Benz: The last topic you wanted to discuss I think is really an important one, given the anniversary today: market valuations. Stocks obviously got quiet cheap back in late 2008 and early 2009. How do valuations look from where you sit today?

Glaser: Much fuller. Certainly it shouldn't come as a surprise that when you have just this incredible run over three years from the bottom, that stocks are not going to be as cheap today as they were then. We've gone from stocks being at 60% full value. So essentially they were at a 40% discount on the average stock according to our staff of equity analysts.

Benz: Fantastic buying opportunity in hindsight.

Glaser: Yes, you can look at that right there, and it says, "Just back the truck up." At that time you could really have bought almost any stock, and you would have done pretty well. Up to right now we're at 94% value. So it's a much more modest discount to stocks, and I think investors have to be a lot more careful about individual security selection and making sure you're gaining a company with great long-term prospects and buying a firm that is at a decent discount. You might not be able to get that huge discount you had three years ago; those buying opportunities don't come along very often. But certainly stocks are much more fully valued now than they were then.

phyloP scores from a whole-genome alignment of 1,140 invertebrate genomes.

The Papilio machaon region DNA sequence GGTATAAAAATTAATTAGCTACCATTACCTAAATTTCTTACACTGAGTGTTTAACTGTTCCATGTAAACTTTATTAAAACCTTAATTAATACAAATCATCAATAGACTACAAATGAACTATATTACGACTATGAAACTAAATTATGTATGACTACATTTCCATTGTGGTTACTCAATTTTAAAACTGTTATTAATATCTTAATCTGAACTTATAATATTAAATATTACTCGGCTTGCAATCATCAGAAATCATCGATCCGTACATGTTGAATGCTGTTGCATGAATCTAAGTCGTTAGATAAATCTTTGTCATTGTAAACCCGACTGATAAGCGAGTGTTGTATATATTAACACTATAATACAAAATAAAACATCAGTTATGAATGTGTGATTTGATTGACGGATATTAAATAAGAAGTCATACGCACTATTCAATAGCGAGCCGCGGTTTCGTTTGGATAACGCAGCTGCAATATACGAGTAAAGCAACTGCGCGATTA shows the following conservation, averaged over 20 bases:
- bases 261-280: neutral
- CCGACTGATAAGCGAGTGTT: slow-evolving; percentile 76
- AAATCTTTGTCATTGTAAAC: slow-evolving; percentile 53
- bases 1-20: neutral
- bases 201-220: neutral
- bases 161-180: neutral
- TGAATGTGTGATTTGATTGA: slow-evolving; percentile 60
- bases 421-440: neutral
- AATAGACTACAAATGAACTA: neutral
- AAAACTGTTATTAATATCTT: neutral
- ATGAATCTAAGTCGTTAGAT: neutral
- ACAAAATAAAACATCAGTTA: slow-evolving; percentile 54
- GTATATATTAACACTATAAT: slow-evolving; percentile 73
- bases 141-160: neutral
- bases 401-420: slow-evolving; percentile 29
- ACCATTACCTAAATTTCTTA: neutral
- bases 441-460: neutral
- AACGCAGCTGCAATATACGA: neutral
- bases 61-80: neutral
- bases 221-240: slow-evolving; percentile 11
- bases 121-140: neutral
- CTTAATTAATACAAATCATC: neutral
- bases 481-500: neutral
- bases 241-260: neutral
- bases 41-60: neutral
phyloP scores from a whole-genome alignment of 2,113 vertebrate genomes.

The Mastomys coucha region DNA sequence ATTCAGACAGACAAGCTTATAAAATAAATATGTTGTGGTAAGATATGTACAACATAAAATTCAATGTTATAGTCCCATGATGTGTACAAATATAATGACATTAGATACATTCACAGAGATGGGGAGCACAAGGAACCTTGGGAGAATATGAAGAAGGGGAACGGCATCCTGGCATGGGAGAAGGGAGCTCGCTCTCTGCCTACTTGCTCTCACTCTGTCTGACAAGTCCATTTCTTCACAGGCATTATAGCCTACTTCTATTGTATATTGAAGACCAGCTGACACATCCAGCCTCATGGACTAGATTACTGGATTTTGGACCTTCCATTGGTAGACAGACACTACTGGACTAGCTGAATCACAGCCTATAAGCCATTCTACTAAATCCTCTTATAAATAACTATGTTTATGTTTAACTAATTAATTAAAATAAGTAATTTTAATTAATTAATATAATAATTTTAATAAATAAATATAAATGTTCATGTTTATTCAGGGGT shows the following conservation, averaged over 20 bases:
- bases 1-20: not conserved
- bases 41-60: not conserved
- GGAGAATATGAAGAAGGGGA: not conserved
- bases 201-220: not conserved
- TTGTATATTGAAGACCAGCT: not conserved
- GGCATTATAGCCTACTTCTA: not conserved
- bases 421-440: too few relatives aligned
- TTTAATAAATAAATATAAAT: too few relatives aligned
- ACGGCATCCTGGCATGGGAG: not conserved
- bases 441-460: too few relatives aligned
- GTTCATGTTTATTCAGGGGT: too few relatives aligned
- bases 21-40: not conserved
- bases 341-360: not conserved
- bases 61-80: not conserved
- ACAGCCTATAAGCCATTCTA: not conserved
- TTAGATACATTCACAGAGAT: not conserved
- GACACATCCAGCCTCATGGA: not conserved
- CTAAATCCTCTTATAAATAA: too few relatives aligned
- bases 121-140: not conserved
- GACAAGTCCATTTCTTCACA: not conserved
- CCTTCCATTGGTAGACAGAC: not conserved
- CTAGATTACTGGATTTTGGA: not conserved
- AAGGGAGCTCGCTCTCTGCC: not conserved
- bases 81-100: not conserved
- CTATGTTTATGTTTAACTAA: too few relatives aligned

Benz: So, I think for investors listening to this, it's hard to get excited about bonds that's for sure. And then if you're saying that stocks are trading pretty close to our estimates of their fair value, what should investors do?